Skip to Content


« Back to Glossary Index

– Definition of Radicle:
– The radicle is the first part of a seedling to emerge during germination.
– It is the embryonic root of a plant that grows downward in the soil.
– Above the radicle is the embryonic stem or hypocotyl supporting the cotyledon(s).
– It emerges from a seed through the micropyle to allow the seed to absorb water.
– Radicles in seedlings can be antitropous or syntropous.

– Importance of Radicle:
– It is crucial for the seedling to absorb water and start photosynthesis.
– If the radicle decays, it can lead to pre-emergence damping off and the death of the seedling.
– The plumule, which grows after the radicle, is the baby shoot of the plant.
– Charles Darwin mentioned the radicle in his book about plant movement in 1880.
– The radicle plays a vital role in the growth and development of plants.

– Diseases Related to Radicle:
– Pre-emergence damping off can occur if the radicle begins to decay.
– This disease manifests as darkened spots on the radicle.
– Eventually, it can cause the death of the seedling.
– Proper care and monitoring of the radicle are essential to prevent damping off.
– Healthy radicles are crucial for the successful growth of seedlings.

– Scientific Studies on Radicle:
– Researchers have studied the spermosphere to understand radicle development.
– Journals like the Journal of Applied Microbiology have published research on radicles.
– Encyclopedias like Encyclopedia Britannica provide detailed information on plant anatomy, including the radicle.
– Scientific studies help expand knowledge about the functions and characteristics of radicles.
– Understanding radicle behavior is essential for advancements in plant science and agriculture.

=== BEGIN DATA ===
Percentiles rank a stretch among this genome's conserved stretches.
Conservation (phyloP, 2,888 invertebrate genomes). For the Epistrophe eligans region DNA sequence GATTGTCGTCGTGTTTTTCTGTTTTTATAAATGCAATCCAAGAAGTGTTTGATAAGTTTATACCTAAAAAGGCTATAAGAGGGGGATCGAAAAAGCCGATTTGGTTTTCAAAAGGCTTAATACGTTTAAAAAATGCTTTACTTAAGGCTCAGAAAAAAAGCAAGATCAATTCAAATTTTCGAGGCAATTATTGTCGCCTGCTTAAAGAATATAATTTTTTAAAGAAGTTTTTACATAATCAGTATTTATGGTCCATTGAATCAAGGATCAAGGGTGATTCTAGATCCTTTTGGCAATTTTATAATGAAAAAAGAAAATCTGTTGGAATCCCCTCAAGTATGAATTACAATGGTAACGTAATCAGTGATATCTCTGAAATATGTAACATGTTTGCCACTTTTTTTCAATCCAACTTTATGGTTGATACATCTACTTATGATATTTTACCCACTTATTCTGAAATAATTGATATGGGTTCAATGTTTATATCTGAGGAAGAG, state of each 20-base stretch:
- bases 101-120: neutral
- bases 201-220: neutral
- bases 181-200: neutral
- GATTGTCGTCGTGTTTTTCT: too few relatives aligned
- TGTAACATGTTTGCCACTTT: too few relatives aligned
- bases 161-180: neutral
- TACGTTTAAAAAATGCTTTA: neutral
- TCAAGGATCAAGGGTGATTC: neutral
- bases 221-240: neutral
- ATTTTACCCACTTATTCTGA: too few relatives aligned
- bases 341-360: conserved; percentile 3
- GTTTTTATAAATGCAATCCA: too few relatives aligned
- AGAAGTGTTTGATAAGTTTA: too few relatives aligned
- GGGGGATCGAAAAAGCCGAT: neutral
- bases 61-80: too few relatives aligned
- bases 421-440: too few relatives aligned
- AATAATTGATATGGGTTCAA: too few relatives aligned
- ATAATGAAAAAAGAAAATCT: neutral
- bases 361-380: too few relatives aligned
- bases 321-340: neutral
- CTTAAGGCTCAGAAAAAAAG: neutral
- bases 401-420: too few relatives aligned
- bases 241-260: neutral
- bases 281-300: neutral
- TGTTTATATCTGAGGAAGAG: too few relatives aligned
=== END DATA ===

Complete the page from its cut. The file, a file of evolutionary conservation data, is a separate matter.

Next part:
– Related Topics:
Plant perception (physiology) is a field that explores how plants perceive and respond to their environment.
– References like scholarly articles and books provide in-depth information on radicles.
– Categories such as plant anatomy and plant morphology are closely related to the study of radicles.
Plant cognition involves understanding how plants process information and make decisions.
– Exploring related topics can enhance understanding of the radicle’s role in plant growth and development.

Radicle (Wikipedia)

In botany, the radicle is the first part of a seedling (a growing plant embryo) to emerge from the seed during the process of germination. The radicle is the embryonic root of the plant, and grows downward in the soil (the shoot emerges from the plumule). Above the radicle is the embryonic stem or hypocotyl, supporting the cotyledon(s).

Seed of Scouler's willow (Salix scouleriana)

It is the embryonic root inside the seed. It is the first thing to emerge from a seed and down into the ground to allow the seed to suck up water and send out its leaves so that it can start photosynthesizing.

The radicle emerges from a seed through the micropyle. Radicles in seedlings are classified into two main types. Those pointing away from the seed coat scar or hilum are classified as antitropous, and those pointing towards the hilum are syntropous.

If the radicle begins to decay, the seedling undergoes pre-emergence damping off. This disease appears on the radicle as darkened spots. Eventually, it causes death of the seedling.

The plumule is the baby shoot. It grows after the radicle.

In 1880, Charles Darwin published a book about plants he had studied, The Power of Movement in Plants, where he mentions the radicle.

It is hardly an exaggeration to say that the tip of the radicle thus endowed [..] acts like the brain of one of the lower animals; the brain being situated within the anterior end of the body, receiving impressions from the sense-organs, and directing the several movements.

« Back to Glossary Index